The Lost Laugh

It was a cold wintry evening when he lost his laughter.  


There was a fire burning cheerfully in the fireplace when the old man walked into the room with his laptop in one hand and a steaming cup in the other. He collapsed into his armchair and took a sip of his hot chocolate. 


“Mmm,” he mumbled and stretched his feet out towards the fire. He had a kind face, clothed in a long white beard. His eyes were ringed with tiny wrinkles now and the cheeks had grown fuller over the years, but his eyes still sparkled as though he knew a wonderful secret. And perhaps he did. 


A sharp noise from the window made the man turn his head and his face lit up at what he saw. A tiny snow robin was perched on the windowsill tapping its beak on the window pane. 


“Well bless my boots, what are you doing here on this cold evening my little friend?” The man reached for the window and opened it wide enough to fit his hand. He stroked the bird gently as he spoke. “Have a little bit of supper with me.” Reaching into his deep red pocket he pulled out a gingerbread man, broke it in two and gave half to the bird. “Mrs Claus just finished baking them.” The bird eagerly grabbed the treat in its beak and with a nod of its head it flew away. 


Santa chuckled and closed the window. He walked back to his armchair, placed a pair of glasses on his face, popped the other half of the gingerbread in his mouth and opened his computer. 


There was one unread message titled Christmas Cheer. When he opened the message a festive song burst from the computer’s speakers and an image appeared showing two elves dancing. Santa leaned closer, frowning. “Well what do we have here?” he murmured and then let out a laugh as he noticed that the face on one of the elves was actually his while the other belonged to Mrs Claus. Santa grabbed his belly, took a great big breath and then let out a deep, rumbling laugh. It was the type of laugh that seemed to have a life of its own, it filled the room with warmth. “Ho, ho, ho,” he boomed.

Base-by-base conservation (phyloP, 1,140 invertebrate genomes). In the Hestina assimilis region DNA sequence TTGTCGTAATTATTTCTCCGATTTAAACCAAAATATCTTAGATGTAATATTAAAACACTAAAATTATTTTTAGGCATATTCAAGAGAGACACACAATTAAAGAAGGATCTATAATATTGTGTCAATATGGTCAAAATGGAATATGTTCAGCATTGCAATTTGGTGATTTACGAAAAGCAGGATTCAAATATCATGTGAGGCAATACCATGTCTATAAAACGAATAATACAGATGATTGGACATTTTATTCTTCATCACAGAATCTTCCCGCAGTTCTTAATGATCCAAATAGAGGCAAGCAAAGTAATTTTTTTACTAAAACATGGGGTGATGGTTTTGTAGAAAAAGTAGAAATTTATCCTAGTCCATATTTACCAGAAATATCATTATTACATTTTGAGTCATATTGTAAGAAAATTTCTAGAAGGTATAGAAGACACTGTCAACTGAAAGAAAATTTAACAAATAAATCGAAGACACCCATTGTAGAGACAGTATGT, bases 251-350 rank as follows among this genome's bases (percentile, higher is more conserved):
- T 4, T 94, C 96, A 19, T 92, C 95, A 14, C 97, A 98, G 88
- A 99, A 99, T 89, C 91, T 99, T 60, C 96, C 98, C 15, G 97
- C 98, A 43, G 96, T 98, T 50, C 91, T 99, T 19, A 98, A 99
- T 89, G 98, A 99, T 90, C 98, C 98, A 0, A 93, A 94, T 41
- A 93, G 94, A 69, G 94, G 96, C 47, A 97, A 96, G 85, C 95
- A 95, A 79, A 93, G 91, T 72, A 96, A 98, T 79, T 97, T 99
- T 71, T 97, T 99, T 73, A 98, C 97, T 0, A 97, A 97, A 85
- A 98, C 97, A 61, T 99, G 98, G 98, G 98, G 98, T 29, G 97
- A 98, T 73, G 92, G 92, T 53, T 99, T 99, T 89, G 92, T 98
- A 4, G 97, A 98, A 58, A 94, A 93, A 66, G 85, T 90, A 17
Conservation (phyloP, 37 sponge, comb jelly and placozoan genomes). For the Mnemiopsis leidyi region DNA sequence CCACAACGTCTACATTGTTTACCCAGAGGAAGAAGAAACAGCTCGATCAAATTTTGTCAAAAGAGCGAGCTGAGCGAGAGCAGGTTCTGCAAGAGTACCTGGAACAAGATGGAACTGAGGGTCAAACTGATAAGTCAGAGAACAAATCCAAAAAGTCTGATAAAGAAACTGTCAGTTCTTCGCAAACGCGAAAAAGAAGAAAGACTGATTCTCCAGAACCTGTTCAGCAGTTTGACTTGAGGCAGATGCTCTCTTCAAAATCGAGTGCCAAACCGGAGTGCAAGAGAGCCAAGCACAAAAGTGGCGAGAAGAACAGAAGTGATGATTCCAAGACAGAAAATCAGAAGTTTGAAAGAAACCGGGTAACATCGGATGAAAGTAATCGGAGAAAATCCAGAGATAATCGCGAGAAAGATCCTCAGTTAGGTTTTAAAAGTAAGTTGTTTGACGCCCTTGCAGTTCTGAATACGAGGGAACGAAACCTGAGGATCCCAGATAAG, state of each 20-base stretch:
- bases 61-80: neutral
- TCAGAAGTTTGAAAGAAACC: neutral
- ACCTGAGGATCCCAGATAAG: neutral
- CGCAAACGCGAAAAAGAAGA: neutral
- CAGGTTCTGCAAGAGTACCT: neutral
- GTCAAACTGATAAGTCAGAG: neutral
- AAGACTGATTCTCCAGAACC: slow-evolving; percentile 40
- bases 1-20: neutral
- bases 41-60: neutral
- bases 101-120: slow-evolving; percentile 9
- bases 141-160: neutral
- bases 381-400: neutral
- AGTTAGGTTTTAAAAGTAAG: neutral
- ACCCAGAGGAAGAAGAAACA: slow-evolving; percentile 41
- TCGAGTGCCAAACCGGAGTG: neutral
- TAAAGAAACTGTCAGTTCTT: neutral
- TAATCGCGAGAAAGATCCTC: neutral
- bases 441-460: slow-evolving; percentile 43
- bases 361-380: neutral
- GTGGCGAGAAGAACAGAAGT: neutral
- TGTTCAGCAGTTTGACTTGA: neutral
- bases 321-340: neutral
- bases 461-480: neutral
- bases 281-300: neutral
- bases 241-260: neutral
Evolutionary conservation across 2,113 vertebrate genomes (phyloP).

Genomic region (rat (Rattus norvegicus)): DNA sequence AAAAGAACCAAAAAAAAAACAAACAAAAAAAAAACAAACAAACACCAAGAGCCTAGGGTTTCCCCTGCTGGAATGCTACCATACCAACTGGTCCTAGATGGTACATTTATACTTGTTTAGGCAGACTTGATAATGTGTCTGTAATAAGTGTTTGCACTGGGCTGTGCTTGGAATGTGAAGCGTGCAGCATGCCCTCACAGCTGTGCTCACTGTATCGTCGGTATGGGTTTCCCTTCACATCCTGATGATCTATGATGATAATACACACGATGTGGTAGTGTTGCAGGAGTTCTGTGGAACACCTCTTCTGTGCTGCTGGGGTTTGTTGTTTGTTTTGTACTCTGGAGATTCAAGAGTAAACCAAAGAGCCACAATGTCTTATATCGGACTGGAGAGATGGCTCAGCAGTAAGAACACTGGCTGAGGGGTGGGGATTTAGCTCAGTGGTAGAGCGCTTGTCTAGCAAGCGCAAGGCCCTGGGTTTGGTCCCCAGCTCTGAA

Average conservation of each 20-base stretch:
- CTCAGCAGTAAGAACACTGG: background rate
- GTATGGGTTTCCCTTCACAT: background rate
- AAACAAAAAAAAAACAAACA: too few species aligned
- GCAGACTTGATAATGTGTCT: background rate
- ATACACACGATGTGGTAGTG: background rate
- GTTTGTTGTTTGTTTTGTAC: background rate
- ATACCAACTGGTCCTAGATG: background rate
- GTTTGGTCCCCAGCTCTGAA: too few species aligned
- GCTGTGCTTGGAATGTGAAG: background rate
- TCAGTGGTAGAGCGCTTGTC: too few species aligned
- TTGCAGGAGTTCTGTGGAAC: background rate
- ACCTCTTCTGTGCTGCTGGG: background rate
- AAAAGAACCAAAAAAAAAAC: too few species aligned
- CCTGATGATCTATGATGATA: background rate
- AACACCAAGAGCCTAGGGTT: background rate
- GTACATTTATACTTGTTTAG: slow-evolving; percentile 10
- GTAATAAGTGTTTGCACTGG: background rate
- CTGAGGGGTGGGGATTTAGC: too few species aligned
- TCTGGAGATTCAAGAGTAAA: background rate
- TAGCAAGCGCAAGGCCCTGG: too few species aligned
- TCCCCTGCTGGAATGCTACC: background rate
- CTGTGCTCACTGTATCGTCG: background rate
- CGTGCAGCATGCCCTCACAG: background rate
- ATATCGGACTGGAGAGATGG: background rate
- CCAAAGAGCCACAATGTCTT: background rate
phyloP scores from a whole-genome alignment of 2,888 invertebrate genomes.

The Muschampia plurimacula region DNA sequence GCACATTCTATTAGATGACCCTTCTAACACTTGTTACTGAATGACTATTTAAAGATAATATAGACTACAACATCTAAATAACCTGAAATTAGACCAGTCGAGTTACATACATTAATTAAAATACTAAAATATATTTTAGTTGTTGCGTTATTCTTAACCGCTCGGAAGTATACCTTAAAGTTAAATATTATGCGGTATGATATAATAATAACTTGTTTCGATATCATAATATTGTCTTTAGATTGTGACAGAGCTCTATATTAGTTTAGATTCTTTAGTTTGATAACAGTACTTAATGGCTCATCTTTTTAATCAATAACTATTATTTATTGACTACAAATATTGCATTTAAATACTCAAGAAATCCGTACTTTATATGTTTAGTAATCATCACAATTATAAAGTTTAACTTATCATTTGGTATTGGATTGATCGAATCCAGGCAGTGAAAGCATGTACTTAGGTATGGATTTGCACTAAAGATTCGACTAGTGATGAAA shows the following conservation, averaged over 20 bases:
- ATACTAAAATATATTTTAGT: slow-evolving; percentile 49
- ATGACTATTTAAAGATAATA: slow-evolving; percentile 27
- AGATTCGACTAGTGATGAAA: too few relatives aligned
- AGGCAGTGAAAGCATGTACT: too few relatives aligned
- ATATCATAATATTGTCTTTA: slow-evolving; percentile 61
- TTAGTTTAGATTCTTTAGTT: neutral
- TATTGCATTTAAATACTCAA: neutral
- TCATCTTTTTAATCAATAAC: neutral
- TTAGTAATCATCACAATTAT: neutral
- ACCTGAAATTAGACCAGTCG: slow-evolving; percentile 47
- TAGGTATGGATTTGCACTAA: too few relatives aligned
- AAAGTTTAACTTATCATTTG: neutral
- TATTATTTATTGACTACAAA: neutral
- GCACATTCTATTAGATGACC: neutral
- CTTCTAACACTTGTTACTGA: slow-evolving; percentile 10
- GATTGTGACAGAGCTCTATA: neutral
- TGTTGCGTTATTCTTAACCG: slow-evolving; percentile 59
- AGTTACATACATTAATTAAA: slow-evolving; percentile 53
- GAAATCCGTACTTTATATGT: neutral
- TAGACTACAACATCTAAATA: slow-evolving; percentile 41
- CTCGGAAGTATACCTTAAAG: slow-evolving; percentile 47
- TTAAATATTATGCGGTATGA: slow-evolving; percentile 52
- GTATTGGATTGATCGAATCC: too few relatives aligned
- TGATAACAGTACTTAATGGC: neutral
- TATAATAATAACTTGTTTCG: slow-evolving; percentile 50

Mrs Claus came into the room with Belle, Santa’s chief elf. “What’s so funny dear?” asked Mrs Claus. Santa turned the screen so that his wife could see and she started her own chiming laughter. 


Belle jumped up and down. “Do you like it Santa? It’s a new app I found.” 


“It’s wonderful,” he replied, still chuckling. Belle smiled and left to check on the rest of the elves.


Once the song had finished, Santa opened Kids At A Glance, a computer program that helped him keep an eye on the children of the world. Santa’s laughter faded as he focused on the images on his screen. He saw children arguing, a small girl not allowed to join a game because she looked different, a boy in a wheelchair left alone in the playground … Santa sucked in a sharp breath, leant back in his chair and closed his eyes. 


“What is it dear?” Mrs Claus asked anxiously. 


“The children,” Santa whispered in a cracked voice, “they’ve lost their kindness.” Santa opened his eyes and Mrs Claus gasped. Santa’s eyes had lost their sparkle. They were two dull grey discs staring out from within his face. 


Mrs Claus took the computer off Santa’s lap and draped a knitted blanket over his legs. “Just close your eyes dear and rest a little before tonight’s Jingle Bell Ball.” Backing out of the room Mrs Claus felt a cold chill of worry crawl up her spine. 


Later that evening all of the inhabitants of the North Pole gathered in the Mistletoe Lodge ready for the Jingle Bell Ball. The room glimmered with twinkling fairy lights and a magnificent Christmas tree stood at one end, its branches weighed down with ornaments of silver, red and gold. The air was filled with the joyful sounds of Christmas – music, bells, singing, and laughter. The elves were in happy spirits, their hard work complete for another year. The shelves of Santa’s workshop were full of shiny toys, bikes, games and all sorts of technology ready to be delivered to the children of the world.